But, by the happenings of the previous evening, the conditions were changed—ah, thank God, they were changed! David still thought he was doing this for her; but she knew she was doing[Pg 225] it for him. He believed he gave her all. She knew he actually gave her nothing, save this honest desire to give her all. And, in return, she could give him much:—not herself—that he did not want—but much, oh, much!

All this passed through Diana's mind, in those few moments of paralysing indecision, while she stood, startled and unnerved, beneath the gallery.

Then, as her eyes grew more accustomed to the dim light, David's look reached her—reached her, and called her to his side.

And down from the organ-loft wafted the prayer for all uncertain souls: "Lead, kindly Light, amid the encircling gloom; lead Thou—lead Thou—lead Thou me on."

With this prayer on her lips, and her eyes held by the summons in David's, Diana moved up the church, and took her place at his side.

No word of the service penetrated her consciousness, until she heard her god-father's voice inquire, in confidential tones: "Who giveth this woman to be married to this man?"

No one replied. Apparently no one took the responsibility of giving her to David, to whom she did not really give herself. But in the silence of the slight pause following the question, Uncle[Pg 226] Falcon's voice said, with startling clearness, in her ear: "Diana—I have won."

This inarticulate sentence seemed to Diana the clearest thing in the whole of that service. She often wondered afterwards why all actual spoken words had held so little conscious meaning. She could recall the strong clasp of David's hand, and when his voice, steadfast yet quiet, said: "I will," she looked at him and smiled; simply because his voice seemed the only real and natural thing in the whole service.

When they walked up the chancel together, and knelt at the altar rail, she raised her eyes to the pictured presentment of the crucified Christ; but there was something too painful to be borne, in the agony of that suffering form as pictured there. "Myrrh!" cried her troubled heart; "myrrh, was His final offering. Must gold and frankincense always culminate in myrrh?"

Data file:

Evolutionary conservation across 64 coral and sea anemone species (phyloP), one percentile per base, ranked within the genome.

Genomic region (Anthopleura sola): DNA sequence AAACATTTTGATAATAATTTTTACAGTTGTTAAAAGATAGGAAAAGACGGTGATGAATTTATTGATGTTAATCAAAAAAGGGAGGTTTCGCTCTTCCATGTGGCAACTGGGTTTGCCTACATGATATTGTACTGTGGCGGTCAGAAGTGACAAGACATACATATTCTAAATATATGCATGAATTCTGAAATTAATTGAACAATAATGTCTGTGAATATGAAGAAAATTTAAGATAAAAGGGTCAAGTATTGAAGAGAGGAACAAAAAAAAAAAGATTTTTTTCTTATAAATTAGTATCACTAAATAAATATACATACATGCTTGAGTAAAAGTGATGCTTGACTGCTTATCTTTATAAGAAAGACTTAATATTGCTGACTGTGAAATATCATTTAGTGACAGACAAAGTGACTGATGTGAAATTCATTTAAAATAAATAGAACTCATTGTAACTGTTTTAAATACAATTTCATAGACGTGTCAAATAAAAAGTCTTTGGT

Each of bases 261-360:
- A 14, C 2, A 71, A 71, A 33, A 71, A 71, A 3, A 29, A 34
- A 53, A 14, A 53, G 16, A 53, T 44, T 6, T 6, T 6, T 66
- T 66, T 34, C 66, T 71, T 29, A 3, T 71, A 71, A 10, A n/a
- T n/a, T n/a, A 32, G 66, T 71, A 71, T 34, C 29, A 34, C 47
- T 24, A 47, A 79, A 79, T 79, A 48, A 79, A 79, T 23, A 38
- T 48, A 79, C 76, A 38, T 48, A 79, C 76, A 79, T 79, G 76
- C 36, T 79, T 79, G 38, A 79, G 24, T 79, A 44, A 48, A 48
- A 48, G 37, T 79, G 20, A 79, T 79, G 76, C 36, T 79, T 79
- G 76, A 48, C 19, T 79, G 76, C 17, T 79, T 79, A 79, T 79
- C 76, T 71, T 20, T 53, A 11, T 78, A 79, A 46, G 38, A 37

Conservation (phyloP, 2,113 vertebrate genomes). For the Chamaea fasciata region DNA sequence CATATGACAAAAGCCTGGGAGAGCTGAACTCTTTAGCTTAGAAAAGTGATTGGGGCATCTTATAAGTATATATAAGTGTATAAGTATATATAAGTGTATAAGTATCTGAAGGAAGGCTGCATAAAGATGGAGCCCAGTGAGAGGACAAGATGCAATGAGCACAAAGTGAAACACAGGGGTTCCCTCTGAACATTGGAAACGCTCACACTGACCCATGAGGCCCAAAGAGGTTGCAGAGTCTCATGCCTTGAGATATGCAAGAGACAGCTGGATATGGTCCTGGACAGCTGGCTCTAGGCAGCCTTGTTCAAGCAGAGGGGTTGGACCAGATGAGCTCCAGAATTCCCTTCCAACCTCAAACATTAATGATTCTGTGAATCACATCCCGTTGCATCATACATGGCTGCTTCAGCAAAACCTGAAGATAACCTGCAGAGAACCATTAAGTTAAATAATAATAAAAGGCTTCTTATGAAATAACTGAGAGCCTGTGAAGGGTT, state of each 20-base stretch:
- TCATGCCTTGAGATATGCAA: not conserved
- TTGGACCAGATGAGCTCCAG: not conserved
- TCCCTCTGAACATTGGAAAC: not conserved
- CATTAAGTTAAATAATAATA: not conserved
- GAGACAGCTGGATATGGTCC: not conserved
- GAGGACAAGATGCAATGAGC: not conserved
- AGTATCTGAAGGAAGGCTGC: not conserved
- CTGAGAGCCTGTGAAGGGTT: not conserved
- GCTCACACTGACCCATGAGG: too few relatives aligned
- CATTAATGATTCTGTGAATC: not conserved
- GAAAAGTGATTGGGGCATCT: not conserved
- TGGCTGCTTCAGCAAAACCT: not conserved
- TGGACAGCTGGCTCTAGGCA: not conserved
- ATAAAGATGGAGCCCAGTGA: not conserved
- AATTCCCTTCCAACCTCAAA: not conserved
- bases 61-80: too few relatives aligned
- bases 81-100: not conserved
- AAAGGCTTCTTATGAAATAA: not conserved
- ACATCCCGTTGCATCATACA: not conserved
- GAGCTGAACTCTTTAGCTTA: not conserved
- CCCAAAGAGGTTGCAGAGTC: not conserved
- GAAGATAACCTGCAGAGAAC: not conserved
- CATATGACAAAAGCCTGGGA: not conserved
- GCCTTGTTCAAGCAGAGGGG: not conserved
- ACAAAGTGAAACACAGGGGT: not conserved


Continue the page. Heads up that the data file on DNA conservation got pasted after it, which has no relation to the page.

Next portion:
In the vestry, Sir Deryck Brand was the first to offer well-expressed congratulations. But, after the signing of the registers, as he took her hand in his in bidding her farewell, he said with quiet emphasis: "I have told your husband,[Pg 227] Mrs. Rivers, that he must come home within the year."

Diana, at a loss what to answer, turned to David.

"Do you hear that, David?"

"Yes," said David, gently; "I hear."

As they passed out together, her hand resting lightly on David's arm, Diana looked up and saw above the organ gallery, between the golden pipes, the beautiful stained-glass window, representing the Infant Christ brought by His mother to the temple, and taken into the arms of the agèd Simeon.

"Oh, look, David," whispered Diana; "I like this window better than the others. It does not give us our Wise Men from the East, but it gives us the new-born King. Do you see Him in the arms of Simeon?"

David lifted his eyes; and suddenly she saw the light of a great joy dawn in them.

"Yes," he said, "yes. And do you remember what Simeon said?"

They had reached the threshold of St. Botolph's. Diana took her hand from his coat sleeve; and, pausing a moment, looked into his face.

"What did he say, David?"

"Lord, now lettest Thou Thy servant depart in peace," replied David, quietly.

[Pg 228]

"And what have you just remembered, David, which has filled your face with glory?"

"That this afternoon, I start for Central Africa," replied David Rivers, as he put his bride into the motor.

[Pg 229]



The doctor was responsible for Diana's shyness during the drive from St. Botolph's to Waterloo.

He had said: "I have told your husband, Mrs. Rivers." This was unlike Sir Deryck's usual tact. It seemed so impossible that that dream-like service had transformed her from Miss Rivers, into Mrs. Rivers; and it was so very much calling "a spade a spade," to speak of David as "your husband."

The only thing which as yet stood out clearly to Diana in the whole service, was David's resolute "I will"; and the essential part of David's "I will," in his own mind, and therefore of course in hers, appeared to be: "I will go at once to Central Africa; and I will start for that distant spot in four hours' time!"

Diana took herself instantly to task for the pang she had experienced at sight of the sudden[Pg 230] flash of intense relief in David's eyes, as he quoted the Nunc Dimittis.

That he should "depart" on the wedding-day, had been an indispensable factor in the making of her plan; and, that he should depart "in peace," untroubled by the fact that he was leaving her, was surely a cause for thanksgiving, rather than for regret.